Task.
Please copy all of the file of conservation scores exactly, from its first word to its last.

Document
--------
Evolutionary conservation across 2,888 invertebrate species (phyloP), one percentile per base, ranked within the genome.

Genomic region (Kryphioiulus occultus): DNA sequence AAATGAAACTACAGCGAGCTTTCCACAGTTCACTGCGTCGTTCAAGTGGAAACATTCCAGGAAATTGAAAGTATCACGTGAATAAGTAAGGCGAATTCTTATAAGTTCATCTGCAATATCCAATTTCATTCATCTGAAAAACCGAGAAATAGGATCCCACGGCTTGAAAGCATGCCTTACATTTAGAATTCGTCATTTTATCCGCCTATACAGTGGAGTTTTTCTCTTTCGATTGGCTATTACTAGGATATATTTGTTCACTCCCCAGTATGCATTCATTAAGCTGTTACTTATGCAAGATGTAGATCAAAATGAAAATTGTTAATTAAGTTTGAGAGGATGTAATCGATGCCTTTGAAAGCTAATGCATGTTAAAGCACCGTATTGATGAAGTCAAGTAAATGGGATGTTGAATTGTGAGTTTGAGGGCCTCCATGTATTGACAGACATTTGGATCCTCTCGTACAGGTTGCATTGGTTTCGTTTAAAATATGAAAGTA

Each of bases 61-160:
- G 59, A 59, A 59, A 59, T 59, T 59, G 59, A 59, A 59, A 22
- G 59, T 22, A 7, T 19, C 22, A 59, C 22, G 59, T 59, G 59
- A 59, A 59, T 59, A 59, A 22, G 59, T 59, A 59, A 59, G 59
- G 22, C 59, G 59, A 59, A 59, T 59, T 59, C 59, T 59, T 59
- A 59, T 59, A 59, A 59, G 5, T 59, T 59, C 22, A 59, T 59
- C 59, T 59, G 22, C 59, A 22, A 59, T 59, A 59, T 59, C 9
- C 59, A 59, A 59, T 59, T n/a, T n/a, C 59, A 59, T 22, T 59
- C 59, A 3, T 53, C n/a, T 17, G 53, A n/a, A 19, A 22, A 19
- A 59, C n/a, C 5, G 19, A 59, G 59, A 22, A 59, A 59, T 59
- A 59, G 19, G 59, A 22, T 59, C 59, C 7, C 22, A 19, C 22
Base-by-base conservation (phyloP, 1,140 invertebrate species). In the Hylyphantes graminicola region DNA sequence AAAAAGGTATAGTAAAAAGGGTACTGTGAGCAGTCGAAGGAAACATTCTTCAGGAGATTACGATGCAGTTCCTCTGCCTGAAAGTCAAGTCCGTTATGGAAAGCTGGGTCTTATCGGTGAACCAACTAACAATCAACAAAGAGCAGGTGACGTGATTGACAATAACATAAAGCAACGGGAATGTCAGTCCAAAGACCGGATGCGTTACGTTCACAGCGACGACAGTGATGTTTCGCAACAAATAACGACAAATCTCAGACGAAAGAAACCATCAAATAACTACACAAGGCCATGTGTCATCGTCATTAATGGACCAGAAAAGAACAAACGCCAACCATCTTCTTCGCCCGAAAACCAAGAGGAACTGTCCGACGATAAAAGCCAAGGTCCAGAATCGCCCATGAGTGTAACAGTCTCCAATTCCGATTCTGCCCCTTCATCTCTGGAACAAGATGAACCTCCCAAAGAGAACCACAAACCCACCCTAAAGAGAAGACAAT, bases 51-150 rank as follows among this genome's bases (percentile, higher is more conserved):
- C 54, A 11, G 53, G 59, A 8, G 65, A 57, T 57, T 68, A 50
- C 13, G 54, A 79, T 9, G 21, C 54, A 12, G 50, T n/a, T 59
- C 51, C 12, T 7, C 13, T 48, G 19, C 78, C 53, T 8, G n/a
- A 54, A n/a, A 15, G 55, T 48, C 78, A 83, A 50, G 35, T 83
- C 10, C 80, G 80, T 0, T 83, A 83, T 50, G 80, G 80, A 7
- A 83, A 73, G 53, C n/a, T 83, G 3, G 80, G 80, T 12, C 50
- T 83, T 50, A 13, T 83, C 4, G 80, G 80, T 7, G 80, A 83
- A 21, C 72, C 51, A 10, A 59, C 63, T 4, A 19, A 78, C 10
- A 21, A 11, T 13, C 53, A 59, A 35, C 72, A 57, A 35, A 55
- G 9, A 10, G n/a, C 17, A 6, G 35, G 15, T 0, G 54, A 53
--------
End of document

Evolutionary conservation across 2,888 invertebrate species (phyloP), one percentile per base, ranked within the genome.

Genomic region (Kryphioiulus occultus): DNA sequence AAATGAAACTACAGCGAGCTTTCCACAGTTCACTGCGTCGTTCAAGTGGAAACATTCCAGGAAATTGAAAGTATCACGTGAATAAGTAAGGCGAATTCTTATAAGTTCATCTGCAATATCCAATTTCATTCATCTGAAAAACCGAGAAATAGGATCCCACGGCTTGAAAGCATGCCTTACATTTAGAATTCGTCATTTTATCCGCCTATACAGTGGAGTTTTTCTCTTTCGATTGGCTATTACTAGGATATATTTGTTCACTCCCCAGTATGCATTCATTAAGCTGTTACTTATGCAAGATGTAGATCAAAATGAAAATTGTTAATTAAGTTTGAGAGGATGTAATCGATGCCTTTGAAAGCTAATGCATGTTAAAGCACCGTATTGATGAAGTCAAGTAAATGGGATGTTGAATTGTGAGTTTGAGGGCCTCCATGTATTGACAGACATTTGGATCCTCTCGTACAGGTTGCATTGGTTTCGTTTAAAATATGAAAGTA

Each of bases 61-160:
- G 59, A 59, A 59, A 59, T 59, T 59, G 59, A 59, A 59, A 22
- G 59, T 22, A 7, T 19, C 22, A 59, C 22, G 59, T 59, G 59
- A 59, A 59, T 59, A 59, A 22, G 59, T 59, A 59, A 59, G 59
- G 22, C 59, G 59, A 59, A 59, T 59, T 59, C 59, T 59, T 59
- A 59, T 59, A 59, A 59, G 5, T 59, T 59, C 22, A 59, T 59
- C 59, T 59, G 22, C 59, A 22, A 59, T 59, A 59, T 59, C 9
- C 59, A 59, A 59, T 59, T n/a, T n/a, C 59, A 59, T 22, T 59
- C 59, A 3, T 53, C n/a, T 17, G 53, A n/a, A 19, A 22, A 19
- A 59, C n/a, C 5, G 19, A 59, G 59, A 22, A 59, A 59, T 59
- A 59, G 19, G 59, A 22, T 59, C 59, C 7, C 22, A 19, C 22
Base-by-base conservation (phyloP, 1,140 invertebrate species). In the Hylyphantes graminicola region DNA sequence AAAAAGGTATAGTAAAAAGGGTACTGTGAGCAGTCGAAGGAAACATTCTTCAGGAGATTACGATGCAGTTCCTCTGCCTGAAAGTCAAGTCCGTTATGGAAAGCTGGGTCTTATCGGTGAACCAACTAACAATCAACAAAGAGCAGGTGACGTGATTGACAATAACATAAAGCAACGGGAATGTCAGTCCAAAGACCGGATGCGTTACGTTCACAGCGACGACAGTGATGTTTCGCAACAAATAACGACAAATCTCAGACGAAAGAAACCATCAAATAACTACACAAGGCCATGTGTCATCGTCATTAATGGACCAGAAAAGAACAAACGCCAACCATCTTCTTCGCCCGAAAACCAAGAGGAACTGTCCGACGATAAAAGCCAAGGTCCAGAATCGCCCATGAGTGTAACAGTCTCCAATTCCGATTCTGCCCCTTCATCTCTGGAACAAGATGAACCTCCCAAAGAGAACCACAAACCCACCCTAAAGAGAAGACAAT, bases 51-150 rank as follows among this genome's bases (percentile, higher is more conserved):
- C 54, A 11, G 53, G 59, A 8, G 65, A 57, T 57, T 68, A 50
- C 13, G 54, A 79, T 9, G 21, C 54, A 12, G 50, T n/a, T 59
- C 51, C 12, T 7, C 13, T 48, G 19, C 78, C 53, T 8, G n/a
- A 54, A n/a, A 15, G 55, T 48, C 78, A 83, A 50, G 35, T 83
- C 10, C 80, G 80, T 0, T 83, A 83, T 50, G 80, G 80, A 7
- A 83, A 73, G 53, C n/a, T 83, G 3, G 80, G 80, T 12, C 50
- T 83, T 50, A 13, T 83, C 4, G 80, G 80, T 7, G 80, A 83
- A 21, C 72, C 51, A 10, A 59, C 63, T 4, A 19, A 78, C 10
- A 21, A 11, T 13, C 53, A 59, A 35, C 72, A 57, A 35, A 55
- G 9, A 10, G n/a, C 17, A 6, G 35, G 15, T 0, G 54, A 53